The Senate Energy and Environment committee, chaired by Senator Lisa Murkowski, held a confirmation hearing yesterday for former Texas Governor Rick Perry, the Trump Administration nominee for Secretary of Energy.
Sam Britton, the nuclear waste specialist from the Bipartisan Policy Center, produced a valuable resource by watching the full hearing and producing a series of Tweets summarizing each instance in which the questions and answers touched on nuclear topics.
Aside: I listened to most of the hearing while on a long walk, but I didn’t stop to take notes. End Aside.
Key points related specifically to nuclear energy production and its long term sustainability include:
- Support for continued investments in SMRs and advanced reactors
- Agreed that small and micro reactors might be especially useful in Alaska and at military installations. They might be the early adopters
- Major focus on developing and implementing a workable solution to used fuel that stops “kicking can”
- Recognized that Nevada senators and governor have said “No way in hell…” but he dodged making a commitment to keep waste out of Nevada
- Stated that he was a strong advocate for accepting high level waste in Texas and still continued to be reelected
- Agreed with Wyoming and Utah senators to take a hard look at DOE sales of uranium that have contributed to a market oversupply and price weakness that threatens the viability of domestic producers. Described the issue as a budget management and prioritization problem.
- Recognized the importance of DOE funds to the economy of eastern Washington. As Sen Cantwell pointed out, that expenditure represents 10-15% of the DOE’s total budget. In the polite public setting of a Senate hearing, neither Cantwell nor Perry pointed out that translates to roughly $3 billion per year in revenue to the state.
- Acknowledged the importance of DOE funds to representatives from Nevada, New York, New Mexico, and Illinois
- Pledged to work to protect science funding and recognized the government’s role in commercializing technologies like horizontal drilling and hydraulic fracturing to release oil and gas from shale formations.
If confirmed, Gov. Perry has the opportunity to take action that might end up pleasing almost every energy-interested group. He could seek agreement with the Administrator of the Environmental Protection Agency to take advantage of DOE research results to establish new clean-up standards based on modern research results instead of using the 60 year-old assumption that all radiation down to a single gamma ray carries a finite negative risk to human health.
Leveraging A DOE Science Program
A GAO report titled RADIATION STANDARDS: Scientific Basis Inconclusive, and EPA and NRC Disagreement Continues published in 2000 indicates that the money spent to move dirt around could be substantially reduced if the nuclear site clean up standard was elevated just slightly from 0.15 mSv/yr (15 mrem) to 1 mSv/yr (100 mrem).
Following the issuance of that report, Senator Dominici directed funds to the DOE office of science to research the effects of low dose radiation to help make the science a little more conclusive. From 2000-2009, Dr. Noelle Metting, a radiation biologist who had spent two decades developing her expertise in the field, managed a world-leading science program that used modern biological and computing tools to detect and document the actual effects that radiation has on living organisms.
Though the program was abruptly halted for no good reason, Dr. Metting’s Low Dose Radiation Research Program uncovered sufficient new knowledge about the biological effects of ionizing radiation to be able to support a consensus determination by experts that there would be no harm to people by moving the level to 1 mSv.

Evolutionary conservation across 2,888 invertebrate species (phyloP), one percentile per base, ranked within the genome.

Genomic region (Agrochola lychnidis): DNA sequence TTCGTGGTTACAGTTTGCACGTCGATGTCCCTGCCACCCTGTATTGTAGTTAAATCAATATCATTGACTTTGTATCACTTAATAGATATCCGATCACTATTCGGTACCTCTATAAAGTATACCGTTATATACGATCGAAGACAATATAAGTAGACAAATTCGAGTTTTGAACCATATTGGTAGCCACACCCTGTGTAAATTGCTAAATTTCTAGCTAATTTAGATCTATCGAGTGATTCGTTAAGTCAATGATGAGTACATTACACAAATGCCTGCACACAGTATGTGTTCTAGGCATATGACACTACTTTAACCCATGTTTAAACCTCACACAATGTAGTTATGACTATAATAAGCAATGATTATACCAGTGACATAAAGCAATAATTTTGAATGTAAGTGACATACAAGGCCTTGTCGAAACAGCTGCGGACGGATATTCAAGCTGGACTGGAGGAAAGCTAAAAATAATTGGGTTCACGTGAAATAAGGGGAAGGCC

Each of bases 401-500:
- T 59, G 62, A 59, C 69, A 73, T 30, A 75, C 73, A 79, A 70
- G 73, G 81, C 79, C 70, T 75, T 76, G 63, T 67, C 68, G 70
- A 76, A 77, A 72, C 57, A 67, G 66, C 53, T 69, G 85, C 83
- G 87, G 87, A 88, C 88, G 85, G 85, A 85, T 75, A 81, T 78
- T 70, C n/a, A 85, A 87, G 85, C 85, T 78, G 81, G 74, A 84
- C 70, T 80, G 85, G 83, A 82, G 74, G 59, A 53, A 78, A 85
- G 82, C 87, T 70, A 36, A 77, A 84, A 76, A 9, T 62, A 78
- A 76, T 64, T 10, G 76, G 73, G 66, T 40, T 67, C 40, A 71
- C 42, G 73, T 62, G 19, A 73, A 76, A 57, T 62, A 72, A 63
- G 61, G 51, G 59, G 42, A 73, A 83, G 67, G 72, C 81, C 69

Though more completed research would most likely be demanded before a consensus on even less restrictive standards could be achieved, numerous experts believe we know enough now to assert that there would be no negative human health effect even if the standard was raised to 100 mSv/yr. Most of those experts say that an unbiased look at the data indicate that the more likely effect is a moderately beneficial health result for exposed people.
The savings from cleaning to a less restrictive, and significantly easier-to-measure standard could be invested in technology development or demonstrating new power/heat production facilities at existing DOE sites instead of cleaning already clean soil.
All rhetoric to the contrary, spending less DOE money on clean-up isn’t politically popular. The senators who are focused on ensuring that the DOE maintains cold war site clean up as a high priority are fundamentally concerned with keeping the associated jobs and expenditures. The win-win-win proposal to keep spending the money, but in constructive ways would be popular for most stakeholders. There is little doubt the same skilled workers now working on clean up would be happier if they were building useful infrastructure.
With an adequately resourced effort to widely share the research results in accessible ways and to describe the benefits of slightly relaxed clean up standards in terms of enabling energy abundance, energy affordability, air pollution reductions and climate change mitigations, most of the public would become more enthusiastic about supporting nuclear energy development.
Knowledge is the key to overcoming fear. After a long period of being afraid of radiation, the U.S. was fortunate enough to find a leader capable of and willing to invest money and time in low dose research. That investment gave skilled, qualified and curious scientists the resources needed to develop sufficient knowledge to justify a giant step forward in fear reduction.
Decision makers who are not rigidly connected to the old radiation risk paradigms should now leverage that investment and take the available step forward.